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I saw the name Dark Echoes (or Dark Echo) a few times while reading about obscure zombie films, one of my favorite genres. I’m normal, honestly! I didn’t actively seek it out until I realized the prominent image on the cover of the book “Bleeding Skull! A 1980’s Trash-Horror Odyssey" was from the movie’s poster. Even though the scale of the skull and hand are wonky, the image is awesomely indelible. I had to see the film!
Generations ago, a ship mysteriously sank with all souls on board, and a council was assembled to point the blame at someone because small villages demand a scapegoat. Due to a lack of evidence of well, anything, the council hung the blame on the Captain. It's not like he’s going to protest. Present day, dead bodies start accumulating in a lakeside Austrian village that is seemingly frozen in time. The deceased just happen to be related to the original council members. No one wants to believe impossible submariner vengeance is being wreaked, so the village inspector Woelke (Wolfgang Brook) enlists the assistance of a local journalist (Karin Dor) and an American globetrotting playboy Bill Cross (Joel Fabiani) who has nothing better to do than brag, belittle the local mixology skills, and make eyes with the beautiful journalist. Why would the inspector seek out this unlikely help? Only because the playboy is psychic, and has previously aided the inspector on cases in the past. They start to do some digging and spy on an old witch-like woman who leads the town’s "let’s dance around the fire naked like a bunch of Satanists" cult. When this group gets broken up mid-ceremony, they pack up and sulk away like a bunch of kids who dragged out a keg only to have a farmer show up to say "beat it, or I’ll call your parents." This crack team not only discovers that the recently killed locals are descendants of the council but that the journalist is too. Can they crack the case before she’s killed? Luckily, the local village teens (who have had no real role in the film, led by an American teen our playboy conveniently met on the way into town) rush to the aid of the authorities anyway and save the day. Too bad they didn’t pony up the funds to close the credits with “You’re So Vain” as it would have been very fitting for the climax.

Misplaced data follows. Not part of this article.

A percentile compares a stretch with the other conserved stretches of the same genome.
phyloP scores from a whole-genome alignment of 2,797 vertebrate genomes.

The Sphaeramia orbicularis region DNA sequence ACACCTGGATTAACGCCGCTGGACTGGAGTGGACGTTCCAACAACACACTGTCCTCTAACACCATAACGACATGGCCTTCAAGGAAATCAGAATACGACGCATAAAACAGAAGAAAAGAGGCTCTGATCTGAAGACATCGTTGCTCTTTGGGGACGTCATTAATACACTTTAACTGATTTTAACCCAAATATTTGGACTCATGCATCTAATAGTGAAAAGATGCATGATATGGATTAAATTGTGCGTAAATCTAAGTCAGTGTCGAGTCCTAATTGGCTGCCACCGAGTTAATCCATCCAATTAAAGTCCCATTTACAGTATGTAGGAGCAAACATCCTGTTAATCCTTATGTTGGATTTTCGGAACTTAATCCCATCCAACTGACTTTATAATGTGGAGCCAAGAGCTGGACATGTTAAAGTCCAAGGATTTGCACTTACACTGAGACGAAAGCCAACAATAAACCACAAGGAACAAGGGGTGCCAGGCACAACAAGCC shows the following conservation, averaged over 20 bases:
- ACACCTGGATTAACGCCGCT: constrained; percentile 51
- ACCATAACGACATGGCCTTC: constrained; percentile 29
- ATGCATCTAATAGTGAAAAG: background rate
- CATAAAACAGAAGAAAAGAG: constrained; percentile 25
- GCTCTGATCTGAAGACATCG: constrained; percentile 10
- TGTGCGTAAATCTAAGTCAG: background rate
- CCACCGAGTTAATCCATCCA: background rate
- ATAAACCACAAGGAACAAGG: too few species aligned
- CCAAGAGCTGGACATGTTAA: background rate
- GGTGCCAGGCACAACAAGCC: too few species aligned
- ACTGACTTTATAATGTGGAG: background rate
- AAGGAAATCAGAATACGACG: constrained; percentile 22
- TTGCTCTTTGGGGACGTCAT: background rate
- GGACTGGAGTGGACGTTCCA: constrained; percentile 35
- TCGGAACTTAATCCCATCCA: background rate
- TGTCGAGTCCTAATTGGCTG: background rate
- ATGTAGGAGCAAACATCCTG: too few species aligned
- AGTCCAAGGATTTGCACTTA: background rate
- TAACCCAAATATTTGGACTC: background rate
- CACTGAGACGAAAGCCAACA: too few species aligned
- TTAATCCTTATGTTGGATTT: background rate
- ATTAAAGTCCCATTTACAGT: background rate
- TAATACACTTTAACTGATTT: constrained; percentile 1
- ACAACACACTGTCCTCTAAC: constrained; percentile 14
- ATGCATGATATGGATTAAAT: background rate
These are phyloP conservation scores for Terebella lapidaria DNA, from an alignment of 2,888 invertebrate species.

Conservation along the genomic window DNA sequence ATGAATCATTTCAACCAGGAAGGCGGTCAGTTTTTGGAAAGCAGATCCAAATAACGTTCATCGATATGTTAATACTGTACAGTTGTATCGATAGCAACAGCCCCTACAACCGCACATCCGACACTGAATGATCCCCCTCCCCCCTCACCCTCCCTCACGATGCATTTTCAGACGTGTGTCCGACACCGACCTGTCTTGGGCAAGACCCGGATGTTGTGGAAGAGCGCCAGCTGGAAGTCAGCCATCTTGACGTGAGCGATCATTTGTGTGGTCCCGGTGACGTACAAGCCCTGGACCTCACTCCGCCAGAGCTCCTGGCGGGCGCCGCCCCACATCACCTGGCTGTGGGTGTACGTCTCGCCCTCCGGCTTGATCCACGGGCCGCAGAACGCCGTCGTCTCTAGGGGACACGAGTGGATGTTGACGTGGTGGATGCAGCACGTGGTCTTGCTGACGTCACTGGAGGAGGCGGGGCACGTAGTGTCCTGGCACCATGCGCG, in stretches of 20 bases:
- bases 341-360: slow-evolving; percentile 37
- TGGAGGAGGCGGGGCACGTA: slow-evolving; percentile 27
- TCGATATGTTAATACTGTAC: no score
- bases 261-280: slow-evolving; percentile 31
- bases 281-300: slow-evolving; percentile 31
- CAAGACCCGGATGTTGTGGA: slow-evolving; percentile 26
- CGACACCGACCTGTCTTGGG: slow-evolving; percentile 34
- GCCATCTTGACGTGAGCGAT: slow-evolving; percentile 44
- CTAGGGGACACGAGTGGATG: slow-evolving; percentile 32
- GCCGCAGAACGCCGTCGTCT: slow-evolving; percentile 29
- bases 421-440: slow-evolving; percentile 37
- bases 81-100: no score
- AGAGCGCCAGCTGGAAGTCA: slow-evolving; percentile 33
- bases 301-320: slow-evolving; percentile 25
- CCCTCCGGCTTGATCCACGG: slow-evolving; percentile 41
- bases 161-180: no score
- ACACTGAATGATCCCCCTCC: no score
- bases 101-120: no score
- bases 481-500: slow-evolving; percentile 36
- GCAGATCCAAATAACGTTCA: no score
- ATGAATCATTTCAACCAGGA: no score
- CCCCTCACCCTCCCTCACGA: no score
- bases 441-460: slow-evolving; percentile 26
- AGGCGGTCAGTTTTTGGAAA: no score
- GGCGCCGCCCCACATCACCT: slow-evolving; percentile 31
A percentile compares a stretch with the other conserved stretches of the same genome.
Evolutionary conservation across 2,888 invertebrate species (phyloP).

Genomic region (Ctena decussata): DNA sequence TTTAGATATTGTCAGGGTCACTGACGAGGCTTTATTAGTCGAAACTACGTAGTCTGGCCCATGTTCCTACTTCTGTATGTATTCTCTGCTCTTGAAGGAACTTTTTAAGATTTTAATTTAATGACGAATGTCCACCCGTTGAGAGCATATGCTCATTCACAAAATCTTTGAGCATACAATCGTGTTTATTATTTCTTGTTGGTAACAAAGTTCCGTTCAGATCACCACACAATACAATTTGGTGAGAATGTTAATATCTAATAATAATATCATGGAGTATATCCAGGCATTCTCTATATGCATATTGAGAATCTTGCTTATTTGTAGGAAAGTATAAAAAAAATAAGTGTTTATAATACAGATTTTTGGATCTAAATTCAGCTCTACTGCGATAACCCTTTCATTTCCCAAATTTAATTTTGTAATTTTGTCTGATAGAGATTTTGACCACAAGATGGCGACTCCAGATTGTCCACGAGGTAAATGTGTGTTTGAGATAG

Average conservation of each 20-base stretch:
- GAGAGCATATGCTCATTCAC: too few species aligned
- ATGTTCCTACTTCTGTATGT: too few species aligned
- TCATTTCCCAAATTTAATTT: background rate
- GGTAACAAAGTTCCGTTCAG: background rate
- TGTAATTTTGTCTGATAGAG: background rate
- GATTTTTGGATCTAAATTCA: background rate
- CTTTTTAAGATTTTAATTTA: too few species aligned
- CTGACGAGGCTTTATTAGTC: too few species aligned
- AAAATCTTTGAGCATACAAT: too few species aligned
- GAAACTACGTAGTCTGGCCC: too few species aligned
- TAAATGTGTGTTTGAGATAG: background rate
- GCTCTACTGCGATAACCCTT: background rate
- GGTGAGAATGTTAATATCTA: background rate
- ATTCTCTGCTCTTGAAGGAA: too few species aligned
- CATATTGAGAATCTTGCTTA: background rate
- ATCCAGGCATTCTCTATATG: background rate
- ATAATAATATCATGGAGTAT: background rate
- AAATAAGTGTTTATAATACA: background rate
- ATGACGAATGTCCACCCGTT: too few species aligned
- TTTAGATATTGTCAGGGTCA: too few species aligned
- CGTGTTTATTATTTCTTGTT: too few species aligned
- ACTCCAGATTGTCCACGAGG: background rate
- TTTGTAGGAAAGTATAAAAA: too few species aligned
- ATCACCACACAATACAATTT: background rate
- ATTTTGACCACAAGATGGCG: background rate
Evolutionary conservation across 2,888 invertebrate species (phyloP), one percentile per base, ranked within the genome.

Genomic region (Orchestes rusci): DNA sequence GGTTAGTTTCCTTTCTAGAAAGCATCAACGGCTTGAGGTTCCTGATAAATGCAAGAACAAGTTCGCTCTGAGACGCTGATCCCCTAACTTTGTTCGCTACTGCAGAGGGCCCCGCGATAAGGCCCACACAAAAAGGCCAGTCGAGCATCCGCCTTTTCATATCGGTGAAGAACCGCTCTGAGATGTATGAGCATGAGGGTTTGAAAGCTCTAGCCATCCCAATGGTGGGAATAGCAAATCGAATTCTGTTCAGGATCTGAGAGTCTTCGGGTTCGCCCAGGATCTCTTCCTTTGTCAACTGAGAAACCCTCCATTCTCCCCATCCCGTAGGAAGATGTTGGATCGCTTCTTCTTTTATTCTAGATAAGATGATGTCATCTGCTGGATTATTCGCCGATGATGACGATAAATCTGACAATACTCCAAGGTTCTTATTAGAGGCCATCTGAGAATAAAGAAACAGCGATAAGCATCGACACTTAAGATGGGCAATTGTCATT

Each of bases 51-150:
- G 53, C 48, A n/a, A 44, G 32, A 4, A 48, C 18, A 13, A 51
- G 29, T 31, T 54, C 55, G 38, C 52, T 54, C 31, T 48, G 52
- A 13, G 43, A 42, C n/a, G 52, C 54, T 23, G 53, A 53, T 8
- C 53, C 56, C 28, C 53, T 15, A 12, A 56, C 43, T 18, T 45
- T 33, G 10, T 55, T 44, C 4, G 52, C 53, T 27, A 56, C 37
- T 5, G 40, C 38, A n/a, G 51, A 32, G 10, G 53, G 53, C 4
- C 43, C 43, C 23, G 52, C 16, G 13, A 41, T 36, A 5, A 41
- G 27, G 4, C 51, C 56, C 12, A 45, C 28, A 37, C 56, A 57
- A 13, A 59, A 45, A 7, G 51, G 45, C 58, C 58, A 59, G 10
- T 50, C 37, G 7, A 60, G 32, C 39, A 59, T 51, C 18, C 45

The 1977 Austrian Yugoslavian co-production was thankfully filmed in English by George Robotham, which I can’t stop reading as Robot Ham. This was his sole directorial attempt spending most of his professional career doubling for A-listers in stunts, stunt coordination, and filling in roles such as guards, thugs, and hoods. It appears that this sat shelved until around 1986 and did not receive a wide, legitimate release as it’s fairly hard to track down.
There are a couple of bootlegs floating around that both seem to be from VHS sources. The opening credit sequence is matted differently for each, though the feature is presented in the same 4:3 aspect ratio, so we are likely to be missing some of the intended presentation. One copy put out by Midnight Video, gives the impression that they slapped their logo on a tape with burnt-in Asian subtitles. As is the case with some Asian releases, brief nudity of the lower extremities is pixelated. The other boot is a brighter image and lacks subtitles, though the image is of lower resolution, so pick your poison. I watched both for full-on ocular punishment.
There is a slow reveal of the Ghost Zombie, much like traditional creature-features where you see only fleeting glimpses, shadows, and reflections for the first 3/4 of the film. This makes the choice of showing Captain Skullface in the opening title sequence an odd one, though it is underwater footage, so you are not seeing him in his full glory. The creature design and underwater photography are impressive. There is no visible diving equipment on the zombie while attacking divers (much like the more well-known shark noshing ghoul that would rot onto the screen a couple of years later), and on dry land, the skull is a great gooey mess. Captain Aquaghost Skullface is a damn cool looking monster in his Captain’s hat and naval uniform. It makes me reminisce about a skanking Mr. Skull from Less Than Jake, though this bone villain is on a vendetta. 
This film was most likely shelved as it doesn’t nicely fit into one genre market. There is only one zombie/ghost, not hordes of the undead. Also, the plot features a psychic who assists the local useless police force (wearing uniforms that make them look more like nazis than cops). These psychic visions are not developed enough like in Seven Notes in Black (1977) and could have benefited from being expanded.
The nudity is fleeting and hardly deserved censoring, considering the image quality. The killings are fairly light on blood, with the exception of an epic gory kill when Aquaghost Skullface is fully revealed, above water that is. I had to wind this back and rewatch it a few times. It’s super fake but Grand Guignol in its delivery.
This is a slow burner but a worthwhile watch if any of the above sounds remotely interesting. Just don’t expect anything as bitchin’ as the poster art.
1h 31min | 1977 
Director: George Robotham
Writer: George Robotham


Review by GrindhouseCellar
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